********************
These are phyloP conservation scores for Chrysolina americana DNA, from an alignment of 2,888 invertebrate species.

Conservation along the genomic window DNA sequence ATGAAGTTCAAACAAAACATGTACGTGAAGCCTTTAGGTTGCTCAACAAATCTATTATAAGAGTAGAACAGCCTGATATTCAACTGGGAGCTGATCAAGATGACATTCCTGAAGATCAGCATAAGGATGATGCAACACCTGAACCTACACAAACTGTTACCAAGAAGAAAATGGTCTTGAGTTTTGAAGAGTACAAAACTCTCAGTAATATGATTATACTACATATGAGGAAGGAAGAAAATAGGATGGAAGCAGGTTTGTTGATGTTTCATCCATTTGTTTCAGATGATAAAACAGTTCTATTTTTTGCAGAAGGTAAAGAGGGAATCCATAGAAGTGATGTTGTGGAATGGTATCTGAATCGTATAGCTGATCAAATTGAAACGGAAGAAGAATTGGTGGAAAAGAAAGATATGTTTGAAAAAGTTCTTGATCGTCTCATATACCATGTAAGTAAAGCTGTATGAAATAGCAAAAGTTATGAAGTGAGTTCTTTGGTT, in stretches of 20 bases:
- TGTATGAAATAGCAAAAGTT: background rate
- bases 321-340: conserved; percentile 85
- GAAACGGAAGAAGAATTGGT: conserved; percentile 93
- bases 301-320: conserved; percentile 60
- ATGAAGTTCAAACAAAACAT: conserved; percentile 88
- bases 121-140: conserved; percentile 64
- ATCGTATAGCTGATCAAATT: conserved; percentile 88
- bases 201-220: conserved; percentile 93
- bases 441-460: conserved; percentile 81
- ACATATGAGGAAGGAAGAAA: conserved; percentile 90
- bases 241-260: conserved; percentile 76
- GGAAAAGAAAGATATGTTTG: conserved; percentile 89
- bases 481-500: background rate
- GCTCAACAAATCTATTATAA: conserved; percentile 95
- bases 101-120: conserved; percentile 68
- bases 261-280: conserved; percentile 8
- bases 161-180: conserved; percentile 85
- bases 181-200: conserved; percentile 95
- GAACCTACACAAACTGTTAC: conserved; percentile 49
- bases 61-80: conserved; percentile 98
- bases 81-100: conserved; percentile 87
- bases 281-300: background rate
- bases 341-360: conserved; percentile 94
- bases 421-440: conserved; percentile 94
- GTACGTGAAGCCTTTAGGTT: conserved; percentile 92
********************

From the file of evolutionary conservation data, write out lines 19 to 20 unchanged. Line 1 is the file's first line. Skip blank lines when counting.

- bases 161-180: conserved; percentile 85
- bases 181-200: conserved; percentile 95